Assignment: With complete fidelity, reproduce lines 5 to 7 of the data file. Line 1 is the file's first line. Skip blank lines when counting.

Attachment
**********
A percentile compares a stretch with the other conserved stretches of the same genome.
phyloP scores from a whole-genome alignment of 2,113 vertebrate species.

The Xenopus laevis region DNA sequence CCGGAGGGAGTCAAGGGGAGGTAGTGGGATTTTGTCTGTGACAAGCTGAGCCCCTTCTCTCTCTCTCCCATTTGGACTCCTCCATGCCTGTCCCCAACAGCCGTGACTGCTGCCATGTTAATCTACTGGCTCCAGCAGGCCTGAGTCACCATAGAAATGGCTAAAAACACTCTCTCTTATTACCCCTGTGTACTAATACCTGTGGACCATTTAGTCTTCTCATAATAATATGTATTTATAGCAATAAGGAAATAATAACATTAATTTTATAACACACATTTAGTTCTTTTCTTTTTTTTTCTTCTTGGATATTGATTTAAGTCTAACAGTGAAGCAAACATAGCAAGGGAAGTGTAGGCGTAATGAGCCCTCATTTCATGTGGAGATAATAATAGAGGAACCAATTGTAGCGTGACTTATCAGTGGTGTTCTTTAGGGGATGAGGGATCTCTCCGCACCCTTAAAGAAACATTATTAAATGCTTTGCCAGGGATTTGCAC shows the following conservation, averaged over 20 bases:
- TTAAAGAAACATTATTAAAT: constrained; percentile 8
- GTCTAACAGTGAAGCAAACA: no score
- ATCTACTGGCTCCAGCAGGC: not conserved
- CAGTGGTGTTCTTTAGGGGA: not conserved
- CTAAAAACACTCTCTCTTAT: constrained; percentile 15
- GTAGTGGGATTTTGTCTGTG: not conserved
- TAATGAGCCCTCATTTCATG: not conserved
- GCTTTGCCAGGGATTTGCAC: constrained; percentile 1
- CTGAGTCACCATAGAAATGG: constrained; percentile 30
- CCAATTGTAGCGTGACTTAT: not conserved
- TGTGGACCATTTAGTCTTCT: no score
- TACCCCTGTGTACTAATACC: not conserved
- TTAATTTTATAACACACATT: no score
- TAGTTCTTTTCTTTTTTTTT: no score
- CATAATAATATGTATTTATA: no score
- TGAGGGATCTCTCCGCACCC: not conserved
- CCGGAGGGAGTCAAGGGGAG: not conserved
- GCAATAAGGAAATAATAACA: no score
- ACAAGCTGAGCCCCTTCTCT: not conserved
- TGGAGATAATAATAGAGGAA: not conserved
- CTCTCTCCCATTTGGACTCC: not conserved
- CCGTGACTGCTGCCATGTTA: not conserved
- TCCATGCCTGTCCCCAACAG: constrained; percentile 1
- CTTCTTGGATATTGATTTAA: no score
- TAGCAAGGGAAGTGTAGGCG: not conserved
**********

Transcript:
- GTCTAACAGTGAAGCAAACA: no score
- ATCTACTGGCTCCAGCAGGC: not conserved
- CAGTGGTGTTCTTTAGGGGA: not conserved